She had a small ceremony in her house last year.

She visited Japan again this year and just got back to Canada today. I was invited to come and see them while they were in Japan, but I felt that since it was their honeymoon as well as a trip to introduce the couple to their Japanese relatives, I felt that it was too much of a family affair. I would be intruding. This was the biggest reason I couldn’t see them aside from a myriad other reasons why visiting Japan was not best at the moment. I tried to message her as much as I can, especially since we were on the same time zone, but a part of me wished that I could’ve spent a day or two with my old friend. And now that she’s in Canada again, I could feel that distance again. I’m sure we’ll still bond over hockey long distance, but yeah, the distance is palpable and the Winnipeg Jets last season was not very inspiring.

So why am I writing all of this? For no particular reason. I just miss my buddy.

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Thanks for the comment, buddy!

Inktober

Despite #Inktober, I’m still working on art everyday. I’m slowly making new pieces whenever I find the time and applying to galleries if I find something that matches my work. My Instagram has been a bit sad since I post the same piece everyday with just a different part of it highlighted, but one thing it showed me is whether some of my regular Instagram visitors or actual people who know me are actually paying attention to my work or just throwing mindless compliments and pushing heart. To understand what I’m saying, here’s what I have on my Instagram.

As one can clearly see from above, a number of colored circles are there to highlight the part of the work which was zoomed in for that day. The colored circles are simply a tool, a sign, a visual to signify to the viewer to look at that spot. It was never meant to be a design element.

And yet one person who I happen to believe I was close to remarked, “Wonderful work Jospeh loving the colour.”

Now, it’s one thing to misspell my name. I can take it. But to say “wonderful colour,” why bother? The person cares enough to leave a comment and make their presence known, and yet doesn’t care enough to actually look at the work they are commenting on. This person is an artist, too! How can I take any artistic comment or criticism from this person seriously again, be it regarding my work or anyone else’? Ugh!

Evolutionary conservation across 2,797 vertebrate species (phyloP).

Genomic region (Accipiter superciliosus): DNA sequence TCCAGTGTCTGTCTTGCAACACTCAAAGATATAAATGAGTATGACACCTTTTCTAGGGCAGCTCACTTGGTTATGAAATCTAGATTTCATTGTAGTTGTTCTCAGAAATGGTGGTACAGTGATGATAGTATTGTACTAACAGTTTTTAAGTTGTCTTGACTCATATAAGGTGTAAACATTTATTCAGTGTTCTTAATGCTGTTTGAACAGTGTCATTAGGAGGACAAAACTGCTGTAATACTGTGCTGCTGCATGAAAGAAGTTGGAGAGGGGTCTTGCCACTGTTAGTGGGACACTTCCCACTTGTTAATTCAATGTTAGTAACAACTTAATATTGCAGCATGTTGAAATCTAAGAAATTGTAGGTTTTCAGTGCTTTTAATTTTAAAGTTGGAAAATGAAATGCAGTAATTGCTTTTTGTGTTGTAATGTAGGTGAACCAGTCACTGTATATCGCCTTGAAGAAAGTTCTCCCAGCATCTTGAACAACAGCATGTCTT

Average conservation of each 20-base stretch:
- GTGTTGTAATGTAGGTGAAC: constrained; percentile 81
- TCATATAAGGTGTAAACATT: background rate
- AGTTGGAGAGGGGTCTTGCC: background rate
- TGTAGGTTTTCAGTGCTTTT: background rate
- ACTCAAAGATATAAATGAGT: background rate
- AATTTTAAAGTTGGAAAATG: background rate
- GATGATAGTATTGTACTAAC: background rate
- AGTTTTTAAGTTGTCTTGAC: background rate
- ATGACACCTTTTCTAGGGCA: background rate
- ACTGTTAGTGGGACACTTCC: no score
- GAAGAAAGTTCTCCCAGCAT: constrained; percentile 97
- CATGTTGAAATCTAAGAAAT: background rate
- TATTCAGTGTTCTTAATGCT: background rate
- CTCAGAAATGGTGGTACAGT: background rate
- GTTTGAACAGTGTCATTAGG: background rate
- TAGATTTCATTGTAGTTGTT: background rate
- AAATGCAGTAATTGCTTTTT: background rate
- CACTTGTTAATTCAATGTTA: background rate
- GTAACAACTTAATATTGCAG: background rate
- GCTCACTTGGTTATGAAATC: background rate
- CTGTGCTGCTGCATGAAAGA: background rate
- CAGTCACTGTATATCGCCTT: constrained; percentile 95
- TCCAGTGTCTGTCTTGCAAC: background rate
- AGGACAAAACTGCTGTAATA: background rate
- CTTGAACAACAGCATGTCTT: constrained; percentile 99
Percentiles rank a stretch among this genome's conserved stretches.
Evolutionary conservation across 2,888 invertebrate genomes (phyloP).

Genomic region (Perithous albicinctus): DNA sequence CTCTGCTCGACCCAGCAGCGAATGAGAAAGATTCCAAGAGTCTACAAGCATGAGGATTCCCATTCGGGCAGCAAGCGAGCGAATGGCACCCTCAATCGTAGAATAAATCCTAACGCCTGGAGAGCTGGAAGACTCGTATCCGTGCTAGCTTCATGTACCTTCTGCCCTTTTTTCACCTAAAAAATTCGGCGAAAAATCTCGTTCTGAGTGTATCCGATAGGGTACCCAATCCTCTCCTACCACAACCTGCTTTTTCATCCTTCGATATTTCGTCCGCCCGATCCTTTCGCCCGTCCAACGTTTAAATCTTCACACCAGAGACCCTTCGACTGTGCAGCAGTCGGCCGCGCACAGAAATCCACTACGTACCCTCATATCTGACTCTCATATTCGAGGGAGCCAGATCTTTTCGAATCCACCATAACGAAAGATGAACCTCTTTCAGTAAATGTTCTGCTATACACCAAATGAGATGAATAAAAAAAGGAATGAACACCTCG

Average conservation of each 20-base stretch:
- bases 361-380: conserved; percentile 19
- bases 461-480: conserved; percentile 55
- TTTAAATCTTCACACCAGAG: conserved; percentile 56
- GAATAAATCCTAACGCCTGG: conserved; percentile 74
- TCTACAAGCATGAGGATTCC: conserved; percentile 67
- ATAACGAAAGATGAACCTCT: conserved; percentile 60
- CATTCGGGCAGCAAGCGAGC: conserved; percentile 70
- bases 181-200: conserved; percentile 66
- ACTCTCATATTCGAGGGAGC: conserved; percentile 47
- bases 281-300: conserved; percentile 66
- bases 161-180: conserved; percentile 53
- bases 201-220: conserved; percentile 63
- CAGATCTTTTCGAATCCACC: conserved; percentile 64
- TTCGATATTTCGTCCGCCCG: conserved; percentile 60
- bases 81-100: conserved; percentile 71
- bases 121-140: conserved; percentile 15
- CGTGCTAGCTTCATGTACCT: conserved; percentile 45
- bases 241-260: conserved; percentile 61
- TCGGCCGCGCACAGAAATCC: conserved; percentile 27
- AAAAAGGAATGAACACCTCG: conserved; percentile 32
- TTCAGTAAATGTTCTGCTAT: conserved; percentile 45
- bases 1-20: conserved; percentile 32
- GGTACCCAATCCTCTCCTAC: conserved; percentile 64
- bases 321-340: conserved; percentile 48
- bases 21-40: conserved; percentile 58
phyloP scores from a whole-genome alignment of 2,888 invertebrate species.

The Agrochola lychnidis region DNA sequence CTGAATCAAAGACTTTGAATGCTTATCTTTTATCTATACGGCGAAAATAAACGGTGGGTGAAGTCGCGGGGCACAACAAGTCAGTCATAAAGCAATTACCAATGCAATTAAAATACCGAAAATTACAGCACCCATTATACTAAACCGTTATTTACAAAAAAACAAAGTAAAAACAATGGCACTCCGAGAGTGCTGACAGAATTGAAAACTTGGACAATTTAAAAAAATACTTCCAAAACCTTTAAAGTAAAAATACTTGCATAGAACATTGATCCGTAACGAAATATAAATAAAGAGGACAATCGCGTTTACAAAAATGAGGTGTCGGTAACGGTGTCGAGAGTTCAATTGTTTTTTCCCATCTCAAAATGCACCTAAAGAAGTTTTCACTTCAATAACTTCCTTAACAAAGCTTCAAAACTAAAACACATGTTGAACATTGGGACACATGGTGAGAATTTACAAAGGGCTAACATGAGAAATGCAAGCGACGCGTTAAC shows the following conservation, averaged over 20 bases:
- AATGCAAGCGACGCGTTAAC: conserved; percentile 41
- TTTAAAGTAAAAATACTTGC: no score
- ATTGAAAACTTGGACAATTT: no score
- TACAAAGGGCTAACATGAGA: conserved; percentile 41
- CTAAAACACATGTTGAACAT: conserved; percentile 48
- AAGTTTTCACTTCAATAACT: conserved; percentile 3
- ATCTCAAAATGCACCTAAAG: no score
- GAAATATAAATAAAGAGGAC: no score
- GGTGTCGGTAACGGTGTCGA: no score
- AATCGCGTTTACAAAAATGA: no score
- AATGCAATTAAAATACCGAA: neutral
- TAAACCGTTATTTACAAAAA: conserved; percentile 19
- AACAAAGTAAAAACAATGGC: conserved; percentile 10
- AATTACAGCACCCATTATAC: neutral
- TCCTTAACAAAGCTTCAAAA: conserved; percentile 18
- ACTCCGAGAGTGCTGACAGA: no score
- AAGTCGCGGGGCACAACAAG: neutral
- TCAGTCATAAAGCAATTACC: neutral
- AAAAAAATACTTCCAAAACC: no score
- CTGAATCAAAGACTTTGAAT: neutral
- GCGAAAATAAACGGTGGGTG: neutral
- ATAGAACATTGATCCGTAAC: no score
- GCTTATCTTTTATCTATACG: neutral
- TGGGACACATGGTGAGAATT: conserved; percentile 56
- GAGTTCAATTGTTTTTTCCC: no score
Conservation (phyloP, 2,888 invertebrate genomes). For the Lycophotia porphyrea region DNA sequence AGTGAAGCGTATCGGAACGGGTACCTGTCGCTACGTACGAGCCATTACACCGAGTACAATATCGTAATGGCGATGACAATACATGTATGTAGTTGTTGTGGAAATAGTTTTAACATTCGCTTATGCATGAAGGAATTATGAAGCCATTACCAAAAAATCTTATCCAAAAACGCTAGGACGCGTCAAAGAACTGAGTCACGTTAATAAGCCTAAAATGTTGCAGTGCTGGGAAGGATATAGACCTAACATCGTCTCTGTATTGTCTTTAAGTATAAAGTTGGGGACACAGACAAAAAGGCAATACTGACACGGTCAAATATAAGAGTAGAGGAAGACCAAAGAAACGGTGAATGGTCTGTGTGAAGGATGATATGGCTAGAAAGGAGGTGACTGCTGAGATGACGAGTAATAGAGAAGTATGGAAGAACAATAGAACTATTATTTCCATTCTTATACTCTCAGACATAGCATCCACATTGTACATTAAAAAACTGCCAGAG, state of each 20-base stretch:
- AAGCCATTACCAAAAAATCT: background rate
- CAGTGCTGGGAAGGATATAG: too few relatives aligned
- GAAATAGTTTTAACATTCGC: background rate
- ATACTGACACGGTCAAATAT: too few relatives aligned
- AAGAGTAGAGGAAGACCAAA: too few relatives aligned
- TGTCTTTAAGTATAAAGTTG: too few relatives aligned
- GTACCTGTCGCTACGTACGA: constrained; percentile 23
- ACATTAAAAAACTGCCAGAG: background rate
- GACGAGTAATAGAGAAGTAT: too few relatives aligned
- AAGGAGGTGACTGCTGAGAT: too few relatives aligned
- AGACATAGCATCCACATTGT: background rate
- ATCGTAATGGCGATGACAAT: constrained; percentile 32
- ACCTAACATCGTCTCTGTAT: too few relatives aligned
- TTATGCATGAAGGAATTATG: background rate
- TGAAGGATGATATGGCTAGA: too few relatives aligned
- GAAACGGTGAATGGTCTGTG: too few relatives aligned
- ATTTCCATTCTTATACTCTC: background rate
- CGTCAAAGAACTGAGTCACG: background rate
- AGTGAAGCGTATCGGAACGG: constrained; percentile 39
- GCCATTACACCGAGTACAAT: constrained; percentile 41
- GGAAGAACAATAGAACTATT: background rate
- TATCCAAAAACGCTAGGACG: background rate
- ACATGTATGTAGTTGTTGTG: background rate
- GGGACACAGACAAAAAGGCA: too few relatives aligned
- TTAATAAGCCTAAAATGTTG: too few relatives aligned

It’s like being in a gallery and hearing someone say the most general thing about your work. You know that they are trying to pay you a compliment. They are being kind. Patronizing, but kind. Neither of you want to be in that moment, and both of you would rather be back at the food table grabbing another glass of free wine.

Anyway, the lesson I guess is don’t take social media too seriously. And if you’re gonna half-ass saying hello to anyone on your social media for any obligation whatsoever, don’t even bother.

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I love you, Hong Kong.

Pigeon Eater

I love Hong Kong. I love the city, I love the people. I find the people very polite and it’s very easy to make friends in Hong Kong.

My mom and my dad both visited Hong Kong on separate occasions when I was young, and I was always intrigued by their pictures and the souvenirs they brought back. It was the first foreign place overseas that I ever flew into, and I’ve since visited the city many times. The only couple of bad experiences I’ve had in the city are from scammer foreigners, but other than that, Hong Kong is a wonderful city with a wonderful people. It’s gotten more and more expensive to visit Hong Kong these past few years, but it’s still my favorite city in the world.

I’ve been following the umbrella protests since the first Umbrella Revolution in 2014. It was impressive seeing Scholarism, basically a group of young kids, start a movement which rippled out to other countries. I remember seeing protesters and meeting Hong Kong students right outside my office in Seoul. And now, after months of protests, they’ve won a major victory facing against one of the strongest forces in the planet. I hate what China is doing to Hong Kong. I hate how it’s transforming the city to a police state warzone now that it can afford to since China has started to grow several other cities which will rival Hong Kong as economic hubs in the future.

But it’s great that the protests worked. It’s amazing how almost a quarter of the population rallied against an oppressive force. And it wasn’t just young people, it was also the older generation protesting to protect the city’s youth. Protests do work, and it was good to see it in action. The last time I saw protests like that working, it was here in Seoul when they ousted the former president.

Unfortunately however, Carrie Lam’s words when conceding to one of the demands of the protestors show signs of a prolonged conflict. She labeled the protestors as rioters and accused them of violence. These are the words of someone who thinks the Internet does not exist and outsiders don’t have third party media to see that it’s the Chinese police who are consistently perpetuating the violence. It’s the protestors who are protecting themselves with vinyl umbrellas and putting out tear gases using innovation and science.